Enough is enough of the age of consumption

Co-authored with Edward Skidelsky

Until fairly recently economists envisaged three stages of economic development.

First, there was the stage of capital accumulation started by the industrial revolution. The Marxist historian Eric Hobsbawm called it the age of capital. Society saved a large part of its income to invest in capital equipment. The world gradually filled up with capital goods.

This stage, economists thought, would be followed by the age of consumption, in which people began realising the fruits of their previous frugality. They would save less and consume more, as the returns to new investment fell and the possibilities of consumption expanded.

Then would come the third and final stage, the age of abundance. With a surfeit of consumption goods, people would start swapping greater consumption for greater leisure. The world of work would recede. This was supposed to be the end point of the economic phase of history.

Much of the world has not yet reached the age of consumption. The Chinese, for example, still save and invest on a colossal scale. Our problem is that western societies remain stuck in the age of consumption. We are much, much richer than we were 100 years ago, but hours of work have not fallen nearly as much as productivity has risen, and we go on consuming more than ever. We seem unable to say “enough is enough”. Why not?

One starting point to answering this question might be Keynes’ futuristic essay Economic Possibilities for our Grandchildren, published in 1930. In this essay he predicted that by now we would only need to work 15 hours a week “to satisfy the old Adam in us”. The rest would be leisure time. What did he get wrong?

We can concede straight away that the earlier economists, taking their cue from the privations around them, suffered from a certain poverty of imagination. They thought in terms of quantities: you can eat only so much food, have so many pairs of shoes, live in so many houses, drive so many cars. They failed to allow for continued improvement in the quality of goods, which stimulates the appetite for serial consumption, and so keeps up the hours of work.

But we must not concede too much under this head. Many improvements are negligible and, even when positive, consumers are constantly seduced by advertisers into over-estimating their benefits – as with the wonderful effects of all those innovative financial products.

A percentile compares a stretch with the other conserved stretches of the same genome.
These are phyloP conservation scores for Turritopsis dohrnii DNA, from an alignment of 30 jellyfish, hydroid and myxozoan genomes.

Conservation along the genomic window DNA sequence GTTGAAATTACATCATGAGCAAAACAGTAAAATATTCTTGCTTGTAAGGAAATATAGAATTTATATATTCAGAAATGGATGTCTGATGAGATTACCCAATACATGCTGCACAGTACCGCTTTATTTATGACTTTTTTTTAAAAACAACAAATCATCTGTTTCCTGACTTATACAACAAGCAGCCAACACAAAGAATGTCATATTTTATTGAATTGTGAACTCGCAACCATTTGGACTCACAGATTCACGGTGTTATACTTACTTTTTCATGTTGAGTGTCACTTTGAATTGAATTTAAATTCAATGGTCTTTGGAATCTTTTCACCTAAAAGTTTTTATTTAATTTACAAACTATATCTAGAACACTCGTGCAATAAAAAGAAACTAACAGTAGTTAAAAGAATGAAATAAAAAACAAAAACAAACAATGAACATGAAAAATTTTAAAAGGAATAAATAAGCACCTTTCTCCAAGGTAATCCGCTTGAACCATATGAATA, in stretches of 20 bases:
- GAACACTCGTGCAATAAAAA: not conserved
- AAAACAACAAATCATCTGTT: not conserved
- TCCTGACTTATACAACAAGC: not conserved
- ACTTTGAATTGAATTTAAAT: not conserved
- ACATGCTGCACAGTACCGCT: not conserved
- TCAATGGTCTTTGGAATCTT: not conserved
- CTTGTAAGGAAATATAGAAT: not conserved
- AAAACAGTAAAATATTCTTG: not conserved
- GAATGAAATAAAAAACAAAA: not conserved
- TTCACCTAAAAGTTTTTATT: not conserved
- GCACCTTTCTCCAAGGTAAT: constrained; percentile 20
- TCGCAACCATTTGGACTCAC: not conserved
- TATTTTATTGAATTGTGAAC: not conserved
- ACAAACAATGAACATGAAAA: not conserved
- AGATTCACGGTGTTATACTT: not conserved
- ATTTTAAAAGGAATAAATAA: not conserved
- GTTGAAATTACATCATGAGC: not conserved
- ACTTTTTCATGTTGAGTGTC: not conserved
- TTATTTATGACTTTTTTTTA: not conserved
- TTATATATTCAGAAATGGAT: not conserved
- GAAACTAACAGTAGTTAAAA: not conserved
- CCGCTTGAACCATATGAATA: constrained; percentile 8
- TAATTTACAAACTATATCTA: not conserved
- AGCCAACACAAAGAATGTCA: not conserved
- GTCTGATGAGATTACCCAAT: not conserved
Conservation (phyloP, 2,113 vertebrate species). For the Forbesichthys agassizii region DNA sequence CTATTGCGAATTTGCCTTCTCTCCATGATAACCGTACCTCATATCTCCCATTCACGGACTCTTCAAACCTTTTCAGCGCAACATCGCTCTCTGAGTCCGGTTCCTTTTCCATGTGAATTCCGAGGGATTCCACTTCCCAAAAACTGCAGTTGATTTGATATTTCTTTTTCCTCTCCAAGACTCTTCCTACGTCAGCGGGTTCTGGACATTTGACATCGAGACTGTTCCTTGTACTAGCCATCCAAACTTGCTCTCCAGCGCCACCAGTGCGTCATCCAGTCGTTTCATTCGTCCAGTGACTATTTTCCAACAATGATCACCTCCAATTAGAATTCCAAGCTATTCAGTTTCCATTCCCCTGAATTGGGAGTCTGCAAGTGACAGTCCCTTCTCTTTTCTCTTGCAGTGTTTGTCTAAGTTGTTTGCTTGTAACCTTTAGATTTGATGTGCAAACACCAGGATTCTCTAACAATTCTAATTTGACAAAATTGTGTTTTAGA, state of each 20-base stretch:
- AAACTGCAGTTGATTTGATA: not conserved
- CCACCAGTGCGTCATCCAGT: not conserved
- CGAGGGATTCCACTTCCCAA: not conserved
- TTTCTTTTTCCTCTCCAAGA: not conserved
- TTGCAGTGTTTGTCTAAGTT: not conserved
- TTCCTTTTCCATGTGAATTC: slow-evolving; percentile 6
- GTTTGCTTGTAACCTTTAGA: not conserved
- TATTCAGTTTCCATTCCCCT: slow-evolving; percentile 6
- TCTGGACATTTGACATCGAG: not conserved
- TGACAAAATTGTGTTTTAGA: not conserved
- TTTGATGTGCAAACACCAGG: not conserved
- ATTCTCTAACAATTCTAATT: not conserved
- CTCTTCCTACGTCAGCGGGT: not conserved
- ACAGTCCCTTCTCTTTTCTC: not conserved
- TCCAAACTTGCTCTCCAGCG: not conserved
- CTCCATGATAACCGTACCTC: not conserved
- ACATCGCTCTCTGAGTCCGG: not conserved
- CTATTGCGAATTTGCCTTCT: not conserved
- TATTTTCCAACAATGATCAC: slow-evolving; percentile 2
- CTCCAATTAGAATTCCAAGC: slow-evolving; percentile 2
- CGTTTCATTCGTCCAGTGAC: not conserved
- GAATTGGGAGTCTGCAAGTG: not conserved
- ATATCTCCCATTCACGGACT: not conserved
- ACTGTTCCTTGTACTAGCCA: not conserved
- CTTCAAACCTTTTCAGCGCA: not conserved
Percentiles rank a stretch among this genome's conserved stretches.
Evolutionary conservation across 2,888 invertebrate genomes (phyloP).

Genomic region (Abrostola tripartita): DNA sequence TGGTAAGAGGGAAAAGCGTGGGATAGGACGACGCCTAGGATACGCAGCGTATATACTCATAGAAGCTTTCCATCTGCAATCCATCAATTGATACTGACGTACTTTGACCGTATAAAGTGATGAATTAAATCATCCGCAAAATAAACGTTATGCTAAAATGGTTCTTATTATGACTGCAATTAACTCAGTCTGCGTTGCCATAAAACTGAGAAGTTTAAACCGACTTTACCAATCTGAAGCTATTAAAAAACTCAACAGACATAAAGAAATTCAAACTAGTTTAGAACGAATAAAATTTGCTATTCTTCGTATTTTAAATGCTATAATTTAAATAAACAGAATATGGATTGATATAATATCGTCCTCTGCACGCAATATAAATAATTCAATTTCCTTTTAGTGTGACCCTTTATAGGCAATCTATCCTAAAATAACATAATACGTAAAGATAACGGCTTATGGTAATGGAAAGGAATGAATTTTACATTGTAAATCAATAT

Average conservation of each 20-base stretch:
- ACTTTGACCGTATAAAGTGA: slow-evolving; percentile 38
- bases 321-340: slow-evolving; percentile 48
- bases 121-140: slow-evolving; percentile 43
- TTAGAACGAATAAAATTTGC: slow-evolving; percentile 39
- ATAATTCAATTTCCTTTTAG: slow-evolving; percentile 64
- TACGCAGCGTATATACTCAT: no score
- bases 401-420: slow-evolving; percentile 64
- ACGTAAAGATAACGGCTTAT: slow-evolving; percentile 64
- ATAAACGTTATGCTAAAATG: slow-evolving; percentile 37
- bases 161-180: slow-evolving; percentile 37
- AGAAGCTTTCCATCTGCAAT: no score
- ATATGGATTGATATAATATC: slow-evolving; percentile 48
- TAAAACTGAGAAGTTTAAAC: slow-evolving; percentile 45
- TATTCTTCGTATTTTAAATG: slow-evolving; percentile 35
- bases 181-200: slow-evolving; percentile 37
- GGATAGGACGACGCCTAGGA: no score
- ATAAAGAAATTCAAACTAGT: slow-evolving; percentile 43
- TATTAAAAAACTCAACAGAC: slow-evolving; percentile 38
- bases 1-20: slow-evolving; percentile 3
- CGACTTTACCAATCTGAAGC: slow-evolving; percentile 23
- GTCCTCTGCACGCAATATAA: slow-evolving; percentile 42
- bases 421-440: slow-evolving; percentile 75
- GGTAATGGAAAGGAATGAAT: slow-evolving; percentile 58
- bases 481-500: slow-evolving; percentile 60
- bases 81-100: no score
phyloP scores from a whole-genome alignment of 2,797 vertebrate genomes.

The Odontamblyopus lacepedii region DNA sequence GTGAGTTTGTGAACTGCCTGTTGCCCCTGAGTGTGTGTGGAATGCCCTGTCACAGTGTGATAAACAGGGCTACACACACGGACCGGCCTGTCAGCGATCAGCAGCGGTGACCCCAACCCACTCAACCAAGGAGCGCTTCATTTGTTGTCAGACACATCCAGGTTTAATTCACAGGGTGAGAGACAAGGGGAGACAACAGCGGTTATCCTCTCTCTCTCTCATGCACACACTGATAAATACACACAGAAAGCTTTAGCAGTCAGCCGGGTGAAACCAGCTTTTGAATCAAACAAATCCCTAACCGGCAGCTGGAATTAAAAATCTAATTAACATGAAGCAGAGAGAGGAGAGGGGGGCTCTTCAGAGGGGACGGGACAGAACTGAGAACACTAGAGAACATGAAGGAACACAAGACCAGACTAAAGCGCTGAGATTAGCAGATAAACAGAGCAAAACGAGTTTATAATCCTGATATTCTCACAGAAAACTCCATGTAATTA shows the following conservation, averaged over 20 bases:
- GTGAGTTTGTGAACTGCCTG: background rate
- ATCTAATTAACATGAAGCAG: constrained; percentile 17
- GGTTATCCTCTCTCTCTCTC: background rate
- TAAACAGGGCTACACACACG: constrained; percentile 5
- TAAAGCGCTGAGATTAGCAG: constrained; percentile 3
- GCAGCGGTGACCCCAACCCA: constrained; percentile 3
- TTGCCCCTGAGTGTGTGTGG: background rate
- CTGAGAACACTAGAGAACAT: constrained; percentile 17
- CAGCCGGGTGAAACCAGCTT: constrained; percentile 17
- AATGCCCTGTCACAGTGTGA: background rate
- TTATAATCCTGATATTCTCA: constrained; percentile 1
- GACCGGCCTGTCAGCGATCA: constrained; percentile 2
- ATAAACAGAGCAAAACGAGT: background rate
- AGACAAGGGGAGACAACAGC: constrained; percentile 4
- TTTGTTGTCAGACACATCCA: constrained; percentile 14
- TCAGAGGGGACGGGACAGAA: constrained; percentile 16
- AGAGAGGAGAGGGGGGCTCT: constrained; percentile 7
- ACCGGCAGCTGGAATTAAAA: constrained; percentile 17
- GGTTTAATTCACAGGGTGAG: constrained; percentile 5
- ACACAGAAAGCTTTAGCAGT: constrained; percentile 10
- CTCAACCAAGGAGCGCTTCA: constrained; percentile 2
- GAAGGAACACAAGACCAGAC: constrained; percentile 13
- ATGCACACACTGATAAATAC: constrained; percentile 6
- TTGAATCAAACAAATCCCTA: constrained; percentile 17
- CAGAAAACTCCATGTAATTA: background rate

A more serious charge is that many of the older generation of economists underestimated insatiability. Having more seems to make us want more, or different. This is partly because we are by nature restless and easily bored. But it is mainly because wants are relative, not absolute: the grass is always greener on the other side. The richer we become, the more we feel our relative poverty.

There is a third factor, however, for which the earlier economists can’t really be blamed. They were not egalitarians, but they did think that growing prosperity would lift up all boats. They did not foresee that the rich would race ahead of everyone else, capturing most of the fruits of increased productivity. (Karl Marx is the main exception here.)

The result has been to leave big holes in our consumption society. A lot of people still do not have enough for a good life. In Britain, 13m households, 21 per cent of the total, live below the official poverty line. There is a lot of underconsumption going on relative to what society is producing. Earlier socialists called it “poverty in the midst of plenty”.

This partly explains the huge rise in debt, as people aim to compensate for stagnating incomes by borrowing.

So what is to be done? First, we must convince ourselves that there is something called the good life, and that money is simply a means to it. To say that my purpose in life is to make more and more money is as insane as saying my purpose in eating is to get fatter and fatter. But second, there are measures we can take collectively to nudge us off the consumption treadmill.

One is to improve job security. Government should restore the full employment guarantee. This does not mean guaranteeing everyone a 40-hour a week job. Government should gradually reduce the maximum allowable hours of work for most occupations, guaranteeing a job for everyone who wants to work that amount of time.

At the same time it should institute an unconditional basic income for all citizens. This would aim to improve the choice between work and leisure. Critics say this would be a disincentive to work. That is precisely its merit in a society which should be working less and enjoying life more.

Third, government should reduce the pressure to consume by curbs on advertising. We already have curbs to guard against specific harms: it would not be a big jump to recognise that excessive consumption is itself harmful – to the environment, to contentment, to any mature conception of the good life.

Underpinning these measures would be a steeply progressive consumption tax, with a top bracket of, say, 75 per cent. This would be a tax on what is spent, not on earnings. It would reducethe pressure to consume, finance basic income, and encourage private saving for old age and infirmity.

All these proposals are open to criticism. However, unless we take a collective decision to get off the consumption treadmill we will never get to the point of saying “enough is enough”. And if we don’t do that, we will go on wondering what all that extra money was for.